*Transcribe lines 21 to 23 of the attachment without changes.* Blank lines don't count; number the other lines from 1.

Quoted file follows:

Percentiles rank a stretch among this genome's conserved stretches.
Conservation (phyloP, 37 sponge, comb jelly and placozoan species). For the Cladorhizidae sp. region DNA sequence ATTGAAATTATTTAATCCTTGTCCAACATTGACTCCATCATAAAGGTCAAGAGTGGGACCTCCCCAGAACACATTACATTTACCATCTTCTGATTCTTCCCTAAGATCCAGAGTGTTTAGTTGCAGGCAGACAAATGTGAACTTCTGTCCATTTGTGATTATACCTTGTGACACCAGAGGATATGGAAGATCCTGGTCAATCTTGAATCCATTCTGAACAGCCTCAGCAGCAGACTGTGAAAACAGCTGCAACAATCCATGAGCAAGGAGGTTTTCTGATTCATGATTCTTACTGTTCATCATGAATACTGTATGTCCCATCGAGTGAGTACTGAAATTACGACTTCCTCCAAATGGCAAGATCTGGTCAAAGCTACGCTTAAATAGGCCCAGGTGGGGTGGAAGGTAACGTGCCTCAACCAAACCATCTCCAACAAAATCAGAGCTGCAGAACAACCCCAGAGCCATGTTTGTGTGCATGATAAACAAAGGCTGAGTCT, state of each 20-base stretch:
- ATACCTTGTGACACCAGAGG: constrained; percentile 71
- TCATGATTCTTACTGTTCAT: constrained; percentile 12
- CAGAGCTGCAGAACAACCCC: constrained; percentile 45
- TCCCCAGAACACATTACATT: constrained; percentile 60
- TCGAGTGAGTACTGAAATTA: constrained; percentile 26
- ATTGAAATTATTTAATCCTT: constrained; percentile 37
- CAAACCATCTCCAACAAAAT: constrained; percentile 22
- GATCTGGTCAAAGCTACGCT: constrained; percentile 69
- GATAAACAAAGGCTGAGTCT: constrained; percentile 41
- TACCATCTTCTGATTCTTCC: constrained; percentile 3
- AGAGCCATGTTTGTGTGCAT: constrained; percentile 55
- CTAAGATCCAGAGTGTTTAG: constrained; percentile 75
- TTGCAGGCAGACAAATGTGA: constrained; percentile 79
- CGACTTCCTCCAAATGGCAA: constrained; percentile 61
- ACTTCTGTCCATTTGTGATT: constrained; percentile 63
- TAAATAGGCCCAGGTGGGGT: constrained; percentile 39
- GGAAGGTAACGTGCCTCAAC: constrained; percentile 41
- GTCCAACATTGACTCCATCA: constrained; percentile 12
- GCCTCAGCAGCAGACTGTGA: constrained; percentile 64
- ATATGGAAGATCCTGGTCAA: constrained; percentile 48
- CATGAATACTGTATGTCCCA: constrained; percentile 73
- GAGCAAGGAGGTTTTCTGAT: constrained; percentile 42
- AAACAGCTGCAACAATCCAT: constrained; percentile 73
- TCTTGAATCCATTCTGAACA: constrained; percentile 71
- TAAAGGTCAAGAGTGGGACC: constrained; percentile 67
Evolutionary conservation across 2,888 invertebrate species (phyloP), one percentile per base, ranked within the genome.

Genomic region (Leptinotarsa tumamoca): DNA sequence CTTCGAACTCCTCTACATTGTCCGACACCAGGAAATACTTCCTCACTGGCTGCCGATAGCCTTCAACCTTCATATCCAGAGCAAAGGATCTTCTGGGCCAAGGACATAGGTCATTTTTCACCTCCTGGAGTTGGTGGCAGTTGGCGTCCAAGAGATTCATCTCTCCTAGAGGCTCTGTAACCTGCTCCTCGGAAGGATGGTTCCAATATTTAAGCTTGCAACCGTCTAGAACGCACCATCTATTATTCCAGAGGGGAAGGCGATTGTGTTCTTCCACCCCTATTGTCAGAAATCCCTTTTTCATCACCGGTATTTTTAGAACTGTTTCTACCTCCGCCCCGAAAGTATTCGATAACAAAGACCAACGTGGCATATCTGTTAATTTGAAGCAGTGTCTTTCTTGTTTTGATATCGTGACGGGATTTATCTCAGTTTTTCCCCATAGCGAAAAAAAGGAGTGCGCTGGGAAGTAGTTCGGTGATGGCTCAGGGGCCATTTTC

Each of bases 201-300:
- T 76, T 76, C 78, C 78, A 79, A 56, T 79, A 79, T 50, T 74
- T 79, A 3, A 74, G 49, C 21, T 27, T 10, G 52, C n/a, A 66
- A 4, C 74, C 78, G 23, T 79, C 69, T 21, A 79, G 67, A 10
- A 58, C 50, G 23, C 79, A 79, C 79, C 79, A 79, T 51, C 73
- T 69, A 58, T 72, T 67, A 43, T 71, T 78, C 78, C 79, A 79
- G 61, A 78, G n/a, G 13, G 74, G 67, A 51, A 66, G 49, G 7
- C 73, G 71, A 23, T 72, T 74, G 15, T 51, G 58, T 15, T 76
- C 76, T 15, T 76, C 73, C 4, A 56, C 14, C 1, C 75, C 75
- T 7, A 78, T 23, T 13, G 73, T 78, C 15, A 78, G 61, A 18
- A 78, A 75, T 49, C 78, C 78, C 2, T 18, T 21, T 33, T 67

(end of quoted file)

- GCCTCAGCAGCAGACTGTGA: constrained; percentile 64
- ATATGGAAGATCCTGGTCAA: constrained; percentile 48
- CATGAATACTGTATGTCCCA: constrained; percentile 73